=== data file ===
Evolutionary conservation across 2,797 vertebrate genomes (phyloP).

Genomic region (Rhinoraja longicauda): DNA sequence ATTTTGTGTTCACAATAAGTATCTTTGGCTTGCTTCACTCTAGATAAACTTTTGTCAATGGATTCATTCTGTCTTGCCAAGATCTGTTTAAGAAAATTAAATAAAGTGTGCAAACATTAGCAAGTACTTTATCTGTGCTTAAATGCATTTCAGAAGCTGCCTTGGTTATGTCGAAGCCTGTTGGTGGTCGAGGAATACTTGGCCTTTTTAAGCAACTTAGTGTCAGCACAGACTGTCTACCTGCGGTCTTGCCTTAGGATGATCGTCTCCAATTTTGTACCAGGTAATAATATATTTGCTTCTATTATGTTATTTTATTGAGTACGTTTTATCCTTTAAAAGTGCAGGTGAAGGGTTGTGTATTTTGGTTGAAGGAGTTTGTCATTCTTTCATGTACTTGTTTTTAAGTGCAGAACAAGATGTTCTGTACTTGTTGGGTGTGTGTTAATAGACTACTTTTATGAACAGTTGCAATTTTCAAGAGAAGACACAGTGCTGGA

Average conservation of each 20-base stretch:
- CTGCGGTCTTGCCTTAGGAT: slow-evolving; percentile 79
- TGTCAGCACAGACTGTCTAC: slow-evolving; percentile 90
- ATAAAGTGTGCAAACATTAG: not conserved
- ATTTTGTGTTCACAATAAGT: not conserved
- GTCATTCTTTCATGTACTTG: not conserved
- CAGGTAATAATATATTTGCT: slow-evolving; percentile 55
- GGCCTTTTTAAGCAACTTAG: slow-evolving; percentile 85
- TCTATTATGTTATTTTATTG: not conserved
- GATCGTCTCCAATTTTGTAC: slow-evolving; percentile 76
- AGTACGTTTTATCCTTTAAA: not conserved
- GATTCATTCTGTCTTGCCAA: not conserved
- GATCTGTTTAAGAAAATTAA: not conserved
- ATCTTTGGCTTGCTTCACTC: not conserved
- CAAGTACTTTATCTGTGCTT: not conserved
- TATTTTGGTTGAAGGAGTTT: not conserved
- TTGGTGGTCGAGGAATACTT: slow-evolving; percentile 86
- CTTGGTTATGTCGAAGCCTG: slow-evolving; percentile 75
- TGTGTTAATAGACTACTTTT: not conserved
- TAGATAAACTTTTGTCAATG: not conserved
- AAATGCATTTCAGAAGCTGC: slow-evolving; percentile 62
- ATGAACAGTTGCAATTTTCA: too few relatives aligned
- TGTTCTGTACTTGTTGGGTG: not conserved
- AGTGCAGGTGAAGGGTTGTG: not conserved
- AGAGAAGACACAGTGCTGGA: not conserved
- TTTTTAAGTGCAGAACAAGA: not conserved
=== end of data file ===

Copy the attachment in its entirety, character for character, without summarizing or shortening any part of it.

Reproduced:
Evolutionary conservation across 2,797 vertebrate genomes (phyloP).

Genomic region (Rhinoraja longicauda): DNA sequence ATTTTGTGTTCACAATAAGTATCTTTGGCTTGCTTCACTCTAGATAAACTTTTGTCAATGGATTCATTCTGTCTTGCCAAGATCTGTTTAAGAAAATTAAATAAAGTGTGCAAACATTAGCAAGTACTTTATCTGTGCTTAAATGCATTTCAGAAGCTGCCTTGGTTATGTCGAAGCCTGTTGGTGGTCGAGGAATACTTGGCCTTTTTAAGCAACTTAGTGTCAGCACAGACTGTCTACCTGCGGTCTTGCCTTAGGATGATCGTCTCCAATTTTGTACCAGGTAATAATATATTTGCTTCTATTATGTTATTTTATTGAGTACGTTTTATCCTTTAAAAGTGCAGGTGAAGGGTTGTGTATTTTGGTTGAAGGAGTTTGTCATTCTTTCATGTACTTGTTTTTAAGTGCAGAACAAGATGTTCTGTACTTGTTGGGTGTGTGTTAATAGACTACTTTTATGAACAGTTGCAATTTTCAAGAGAAGACACAGTGCTGGA

Average conservation of each 20-base stretch:
- CTGCGGTCTTGCCTTAGGAT: slow-evolving; percentile 79
- TGTCAGCACAGACTGTCTAC: slow-evolving; percentile 90
- ATAAAGTGTGCAAACATTAG: not conserved
- ATTTTGTGTTCACAATAAGT: not conserved
- GTCATTCTTTCATGTACTTG: not conserved
- CAGGTAATAATATATTTGCT: slow-evolving; percentile 55
- GGCCTTTTTAAGCAACTTAG: slow-evolving; percentile 85
- TCTATTATGTTATTTTATTG: not conserved
- GATCGTCTCCAATTTTGTAC: slow-evolving; percentile 76
- AGTACGTTTTATCCTTTAAA: not conserved
- GATTCATTCTGTCTTGCCAA: not conserved
- GATCTGTTTAAGAAAATTAA: not conserved
- ATCTTTGGCTTGCTTCACTC: not conserved
- CAAGTACTTTATCTGTGCTT: not conserved
- TATTTTGGTTGAAGGAGTTT: not conserved
- TTGGTGGTCGAGGAATACTT: slow-evolving; percentile 86
- CTTGGTTATGTCGAAGCCTG: slow-evolving; percentile 75
- TGTGTTAATAGACTACTTTT: not conserved
- TAGATAAACTTTTGTCAATG: not conserved
- AAATGCATTTCAGAAGCTGC: slow-evolving; percentile 62
- ATGAACAGTTGCAATTTTCA: too few relatives aligned
- TGTTCTGTACTTGTTGGGTG: not conserved
- AGTGCAGGTGAAGGGTTGTG: not conserved
- AGAGAAGACACAGTGCTGGA: not conserved
- TTTTTAAGTGCAGAACAAGA: not conserved